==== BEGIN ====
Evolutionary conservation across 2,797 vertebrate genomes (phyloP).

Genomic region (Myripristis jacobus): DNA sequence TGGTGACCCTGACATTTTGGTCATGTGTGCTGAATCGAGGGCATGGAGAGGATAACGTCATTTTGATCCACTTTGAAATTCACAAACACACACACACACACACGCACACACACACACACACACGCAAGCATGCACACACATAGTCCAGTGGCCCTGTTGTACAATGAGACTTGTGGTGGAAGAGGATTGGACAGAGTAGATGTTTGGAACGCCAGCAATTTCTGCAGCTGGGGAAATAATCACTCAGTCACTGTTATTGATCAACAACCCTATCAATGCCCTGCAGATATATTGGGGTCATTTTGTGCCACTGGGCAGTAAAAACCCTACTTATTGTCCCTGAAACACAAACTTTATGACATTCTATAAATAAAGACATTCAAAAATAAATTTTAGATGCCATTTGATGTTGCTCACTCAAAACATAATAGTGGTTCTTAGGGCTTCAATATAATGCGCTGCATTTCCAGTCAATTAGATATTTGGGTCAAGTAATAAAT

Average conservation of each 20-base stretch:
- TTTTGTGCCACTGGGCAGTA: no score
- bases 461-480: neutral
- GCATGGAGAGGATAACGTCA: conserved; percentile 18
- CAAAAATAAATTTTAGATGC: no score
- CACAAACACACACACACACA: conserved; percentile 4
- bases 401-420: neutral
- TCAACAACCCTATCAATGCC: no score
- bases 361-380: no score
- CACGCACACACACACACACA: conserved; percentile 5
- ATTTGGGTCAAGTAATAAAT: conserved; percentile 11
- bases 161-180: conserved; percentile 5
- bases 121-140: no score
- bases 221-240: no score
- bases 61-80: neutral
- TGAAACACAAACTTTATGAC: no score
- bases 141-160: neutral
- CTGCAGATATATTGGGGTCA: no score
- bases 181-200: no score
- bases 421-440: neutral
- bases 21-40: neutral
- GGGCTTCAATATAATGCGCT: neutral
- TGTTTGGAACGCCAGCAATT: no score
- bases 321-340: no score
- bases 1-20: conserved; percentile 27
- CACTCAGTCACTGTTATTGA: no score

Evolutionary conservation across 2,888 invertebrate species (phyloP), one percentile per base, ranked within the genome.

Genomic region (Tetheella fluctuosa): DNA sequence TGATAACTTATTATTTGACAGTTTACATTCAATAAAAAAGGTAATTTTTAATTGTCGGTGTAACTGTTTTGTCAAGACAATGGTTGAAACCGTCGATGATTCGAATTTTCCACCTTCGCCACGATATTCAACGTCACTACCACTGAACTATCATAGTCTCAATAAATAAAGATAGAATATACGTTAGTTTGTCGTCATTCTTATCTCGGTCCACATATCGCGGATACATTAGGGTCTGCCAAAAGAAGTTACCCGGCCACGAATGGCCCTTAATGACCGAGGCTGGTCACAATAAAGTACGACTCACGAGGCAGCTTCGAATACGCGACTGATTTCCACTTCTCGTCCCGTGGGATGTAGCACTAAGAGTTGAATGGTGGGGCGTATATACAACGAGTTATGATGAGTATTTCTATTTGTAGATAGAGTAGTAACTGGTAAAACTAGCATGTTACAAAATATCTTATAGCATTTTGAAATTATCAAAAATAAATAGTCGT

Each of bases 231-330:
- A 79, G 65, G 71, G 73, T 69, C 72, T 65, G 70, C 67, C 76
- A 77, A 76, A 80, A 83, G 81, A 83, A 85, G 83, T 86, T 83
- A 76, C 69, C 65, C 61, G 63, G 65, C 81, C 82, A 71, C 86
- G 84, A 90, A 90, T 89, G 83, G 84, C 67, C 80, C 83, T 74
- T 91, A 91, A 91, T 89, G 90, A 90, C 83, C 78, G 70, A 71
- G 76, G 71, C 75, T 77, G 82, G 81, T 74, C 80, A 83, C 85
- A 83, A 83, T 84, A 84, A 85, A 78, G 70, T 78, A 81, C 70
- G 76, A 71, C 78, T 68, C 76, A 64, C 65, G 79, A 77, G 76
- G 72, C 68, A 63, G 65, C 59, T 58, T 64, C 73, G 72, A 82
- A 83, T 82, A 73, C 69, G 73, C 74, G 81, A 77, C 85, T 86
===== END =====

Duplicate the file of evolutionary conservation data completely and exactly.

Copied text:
Evolutionary conservation across 2,797 vertebrate genomes (phyloP).

Genomic region (Myripristis jacobus): DNA sequence TGGTGACCCTGACATTTTGGTCATGTGTGCTGAATCGAGGGCATGGAGAGGATAACGTCATTTTGATCCACTTTGAAATTCACAAACACACACACACACACACGCACACACACACACACACACGCAAGCATGCACACACATAGTCCAGTGGCCCTGTTGTACAATGAGACTTGTGGTGGAAGAGGATTGGACAGAGTAGATGTTTGGAACGCCAGCAATTTCTGCAGCTGGGGAAATAATCACTCAGTCACTGTTATTGATCAACAACCCTATCAATGCCCTGCAGATATATTGGGGTCATTTTGTGCCACTGGGCAGTAAAAACCCTACTTATTGTCCCTGAAACACAAACTTTATGACATTCTATAAATAAAGACATTCAAAAATAAATTTTAGATGCCATTTGATGTTGCTCACTCAAAACATAATAGTGGTTCTTAGGGCTTCAATATAATGCGCTGCATTTCCAGTCAATTAGATATTTGGGTCAAGTAATAAAT

Average conservation of each 20-base stretch:
- TTTTGTGCCACTGGGCAGTA: no score
- bases 461-480: neutral
- GCATGGAGAGGATAACGTCA: conserved; percentile 18
- CAAAAATAAATTTTAGATGC: no score
- CACAAACACACACACACACA: conserved; percentile 4
- bases 401-420: neutral
- TCAACAACCCTATCAATGCC: no score
- bases 361-380: no score
- CACGCACACACACACACACA: conserved; percentile 5
- ATTTGGGTCAAGTAATAAAT: conserved; percentile 11
- bases 161-180: conserved; percentile 5
- bases 121-140: no score
- bases 221-240: no score
- bases 61-80: neutral
- TGAAACACAAACTTTATGAC: no score
- bases 141-160: neutral
- CTGCAGATATATTGGGGTCA: no score
- bases 181-200: no score
- bases 421-440: neutral
- bases 21-40: neutral
- GGGCTTCAATATAATGCGCT: neutral
- TGTTTGGAACGCCAGCAATT: no score
- bases 321-340: no score
- bases 1-20: conserved; percentile 27
- CACTCAGTCACTGTTATTGA: no score

Evolutionary conservation across 2,888 invertebrate species (phyloP), one percentile per base, ranked within the genome.

Genomic region (Tetheella fluctuosa): DNA sequence TGATAACTTATTATTTGACAGTTTACATTCAATAAAAAAGGTAATTTTTAATTGTCGGTGTAACTGTTTTGTCAAGACAATGGTTGAAACCGTCGATGATTCGAATTTTCCACCTTCGCCACGATATTCAACGTCACTACCACTGAACTATCATAGTCTCAATAAATAAAGATAGAATATACGTTAGTTTGTCGTCATTCTTATCTCGGTCCACATATCGCGGATACATTAGGGTCTGCCAAAAGAAGTTACCCGGCCACGAATGGCCCTTAATGACCGAGGCTGGTCACAATAAAGTACGACTCACGAGGCAGCTTCGAATACGCGACTGATTTCCACTTCTCGTCCCGTGGGATGTAGCACTAAGAGTTGAATGGTGGGGCGTATATACAACGAGTTATGATGAGTATTTCTATTTGTAGATAGAGTAGTAACTGGTAAAACTAGCATGTTACAAAATATCTTATAGCATTTTGAAATTATCAAAAATAAATAGTCGT

Each of bases 231-330:
- A 79, G 65, G 71, G 73, T 69, C 72, T 65, G 70, C 67, C 76
- A 77, A 76, A 80, A 83, G 81, A 83, A 85, G 83, T 86, T 83
- A 76, C 69, C 65, C 61, G 63, G 65, C 81, C 82, A 71, C 86
- G 84, A 90, A 90, T 89, G 83, G 84, C 67, C 80, C 83, T 74
- T 91, A 91, A 91, T 89, G 90, A 90, C 83, C 78, G 70, A 71
- G 76, G 71, C 75, T 77, G 82, G 81, T 74, C 80, A 83, C 85
- A 83, A 83, T 84, A 84, A 85, A 78, G 70, T 78, A 81, C 70
- G 76, A 71, C 78, T 68, C 76, A 64, C 65, G 79, A 77, G 76
- G 72, C 68, A 63, G 65, C 59, T 58, T 64, C 73, G 72, A 82
- A 83, T 82, A 73, C 69, G 73, C 74, G 81, A 77, C 85, T 86